A revolution in collaboration models is fundamentally changing the business of healthcare. In an effort to lower costs and expand access—and maybe to avoid antitrust laws—partnerships between seemingly unlikely and even unrelated organizations are becoming the norm. This is certainly true for big, for-profit players in the game (think Aetna and CVS; Cigna and Express Scripts; Humana and Walmart; or even Berkshire Hathaway, JPMorgan Chase, and Amazon). Is it also true in the public health world, where issues with costs and access can prevent care delivery to those who may need it most?
What Is “Public Health”?
Definitions of “public health” vary. Generally speaking, these healthcare organizations are nontraditional (not multispecialty provider groups or hospital systems), safety-net (providers of last resort serving vulnerable populations), tax-exempt (not for profit) healthcare entities that may also have:
- A highly focused area of specialization—for example, Planned Parenthood, whose scope of services is limited to reproductive healthcare.
- A small service area—for example, Central City Concern, which focuses on patients in Portland, Oregon.
Other common characteristics of public health organizations are an overreliance on a small number of funding sources—many state public health organizations fit this description—and an overarching leadership strategy that focuses first and foremost on the mission or the staff.
Measuring Impact: How Big Is Public Health?
Because definitions of public health vary, and because public health programs often are blends of federal, state, and local initiatives, it is difficult to estimate the size of the public health sector, although one way to measure it is spending. World Health Organization (WHO) data suggests that the public health expenditure in the US was roughly 45% to 48% of the total health outlay between 1995 and 2014. Presumably, the WHO numbers include Medicare spending, but even omitting Medicare—which is estimated to account for 20% of all healthcare spending—public health represents a large chunk of the national healthcare market.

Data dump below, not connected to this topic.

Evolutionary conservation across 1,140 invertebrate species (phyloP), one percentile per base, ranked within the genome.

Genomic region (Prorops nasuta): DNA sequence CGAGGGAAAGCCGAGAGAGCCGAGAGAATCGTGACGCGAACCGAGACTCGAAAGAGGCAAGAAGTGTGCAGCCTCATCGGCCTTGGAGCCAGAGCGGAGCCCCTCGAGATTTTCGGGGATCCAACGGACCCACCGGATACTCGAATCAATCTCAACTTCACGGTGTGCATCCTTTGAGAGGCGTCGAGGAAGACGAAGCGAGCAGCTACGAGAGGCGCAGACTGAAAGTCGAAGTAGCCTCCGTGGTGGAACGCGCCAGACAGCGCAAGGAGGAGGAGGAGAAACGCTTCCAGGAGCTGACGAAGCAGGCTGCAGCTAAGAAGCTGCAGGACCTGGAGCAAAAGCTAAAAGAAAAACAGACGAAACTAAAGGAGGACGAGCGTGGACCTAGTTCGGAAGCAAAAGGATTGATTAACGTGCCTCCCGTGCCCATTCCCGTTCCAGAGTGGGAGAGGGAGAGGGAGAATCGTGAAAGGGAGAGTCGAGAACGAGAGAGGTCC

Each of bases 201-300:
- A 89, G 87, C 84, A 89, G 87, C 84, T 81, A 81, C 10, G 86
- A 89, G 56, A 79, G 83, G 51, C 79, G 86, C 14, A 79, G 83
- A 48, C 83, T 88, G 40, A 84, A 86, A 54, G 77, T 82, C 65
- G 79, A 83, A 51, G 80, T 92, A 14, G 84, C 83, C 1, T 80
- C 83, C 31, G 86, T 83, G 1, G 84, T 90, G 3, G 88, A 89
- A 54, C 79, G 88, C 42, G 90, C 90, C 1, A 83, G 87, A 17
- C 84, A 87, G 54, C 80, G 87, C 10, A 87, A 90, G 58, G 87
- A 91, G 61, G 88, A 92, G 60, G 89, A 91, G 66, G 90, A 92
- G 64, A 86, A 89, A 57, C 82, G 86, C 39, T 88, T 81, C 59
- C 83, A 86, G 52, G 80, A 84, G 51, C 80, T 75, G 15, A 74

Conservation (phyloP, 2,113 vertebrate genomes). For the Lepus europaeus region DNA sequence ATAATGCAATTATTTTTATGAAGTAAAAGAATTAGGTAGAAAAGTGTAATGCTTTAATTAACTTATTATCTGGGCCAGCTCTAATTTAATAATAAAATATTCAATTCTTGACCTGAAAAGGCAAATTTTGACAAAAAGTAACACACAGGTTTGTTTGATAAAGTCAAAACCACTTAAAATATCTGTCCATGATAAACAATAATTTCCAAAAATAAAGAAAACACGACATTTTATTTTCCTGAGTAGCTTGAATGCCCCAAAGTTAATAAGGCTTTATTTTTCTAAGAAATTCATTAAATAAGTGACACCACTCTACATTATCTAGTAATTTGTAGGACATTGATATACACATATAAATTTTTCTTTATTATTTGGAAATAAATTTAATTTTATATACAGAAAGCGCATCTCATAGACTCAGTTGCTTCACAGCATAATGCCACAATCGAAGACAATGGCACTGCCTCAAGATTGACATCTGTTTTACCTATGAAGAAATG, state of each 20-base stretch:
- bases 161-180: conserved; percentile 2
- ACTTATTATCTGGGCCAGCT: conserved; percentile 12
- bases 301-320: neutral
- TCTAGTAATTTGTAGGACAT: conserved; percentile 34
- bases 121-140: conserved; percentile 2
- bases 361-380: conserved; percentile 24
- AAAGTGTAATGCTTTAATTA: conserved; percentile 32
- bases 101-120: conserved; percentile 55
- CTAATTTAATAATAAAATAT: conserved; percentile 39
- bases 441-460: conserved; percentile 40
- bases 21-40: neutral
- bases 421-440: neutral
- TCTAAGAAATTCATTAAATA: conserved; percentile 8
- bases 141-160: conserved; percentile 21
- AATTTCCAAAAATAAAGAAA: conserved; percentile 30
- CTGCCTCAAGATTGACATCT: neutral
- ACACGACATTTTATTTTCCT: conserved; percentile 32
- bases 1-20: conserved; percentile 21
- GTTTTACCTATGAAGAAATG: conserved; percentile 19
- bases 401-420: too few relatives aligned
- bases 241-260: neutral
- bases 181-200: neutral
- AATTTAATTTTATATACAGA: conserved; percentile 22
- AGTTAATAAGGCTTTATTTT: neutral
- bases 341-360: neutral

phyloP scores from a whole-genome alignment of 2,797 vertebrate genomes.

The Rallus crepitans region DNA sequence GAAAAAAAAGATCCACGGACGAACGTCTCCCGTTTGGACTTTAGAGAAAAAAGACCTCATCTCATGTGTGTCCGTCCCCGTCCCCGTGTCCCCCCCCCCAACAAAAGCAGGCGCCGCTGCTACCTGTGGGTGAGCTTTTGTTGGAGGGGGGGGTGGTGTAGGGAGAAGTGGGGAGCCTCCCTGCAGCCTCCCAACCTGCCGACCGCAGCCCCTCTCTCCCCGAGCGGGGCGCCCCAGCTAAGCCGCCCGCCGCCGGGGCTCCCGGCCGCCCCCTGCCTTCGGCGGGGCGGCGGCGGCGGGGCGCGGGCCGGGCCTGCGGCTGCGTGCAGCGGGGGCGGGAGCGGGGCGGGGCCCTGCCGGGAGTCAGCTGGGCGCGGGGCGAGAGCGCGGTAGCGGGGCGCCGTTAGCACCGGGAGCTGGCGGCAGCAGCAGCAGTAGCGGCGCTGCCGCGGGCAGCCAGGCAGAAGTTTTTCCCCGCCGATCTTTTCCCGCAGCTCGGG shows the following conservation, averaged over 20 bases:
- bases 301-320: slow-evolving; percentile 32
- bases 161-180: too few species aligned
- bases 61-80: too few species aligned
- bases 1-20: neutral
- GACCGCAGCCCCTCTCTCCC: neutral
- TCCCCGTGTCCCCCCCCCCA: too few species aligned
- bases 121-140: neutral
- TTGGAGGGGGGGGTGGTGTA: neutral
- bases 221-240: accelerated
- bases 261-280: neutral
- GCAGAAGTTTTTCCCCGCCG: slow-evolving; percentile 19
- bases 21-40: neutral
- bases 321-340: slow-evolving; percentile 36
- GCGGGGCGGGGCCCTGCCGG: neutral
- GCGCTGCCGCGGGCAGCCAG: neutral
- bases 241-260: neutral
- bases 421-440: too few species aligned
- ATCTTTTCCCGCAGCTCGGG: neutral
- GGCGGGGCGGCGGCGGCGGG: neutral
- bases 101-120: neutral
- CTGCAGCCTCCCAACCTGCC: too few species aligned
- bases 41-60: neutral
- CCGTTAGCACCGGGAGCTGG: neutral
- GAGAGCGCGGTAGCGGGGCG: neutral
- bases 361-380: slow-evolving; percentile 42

Current innovation in the industry demonstrates that healthcare institutions with divergent business models and areas of focus can successfully collaborate, and it can be to their mutual benefit to do so. While the recent examples we have of new partnership models exclusively feature national healthcare concerns, there is evidence that these models also work for smaller companies and companies of dissimilar sizes. Consider Kaiser Permanente’s relationship with Easterseals Bay Area (ESBA). Kaiser is a national ambulatory and inpatient provider and insurer. ESBA—a mission-driven and highly specialized organization—treats children who have been diagnosed with autism in the San Francisco Bay Area. Through this highly successful collaboration, Kaiser has been able to fill a critical service gap, and ESBA has been able to significantly improve and expand its operations.
An Untapped Market
Healthcare generally lags other industries with respect to innovation, and public health models lag traditional healthcare models in this same regard. Although the public health sector is largely untouched by evolving collaboration models, there is some evidence that the upheaval we are seeing across the industry is indeed bridging the private-public gap; for example, changes in joint operating agreements are making it possible for for-profit firms to partner with tax-exempt organizations. This means that there is a large, previously unconsidered sector of the healthcare industry that stands to benefit from reduced costs, increased efficiencies, and improved patient care by working in redefined partnership models.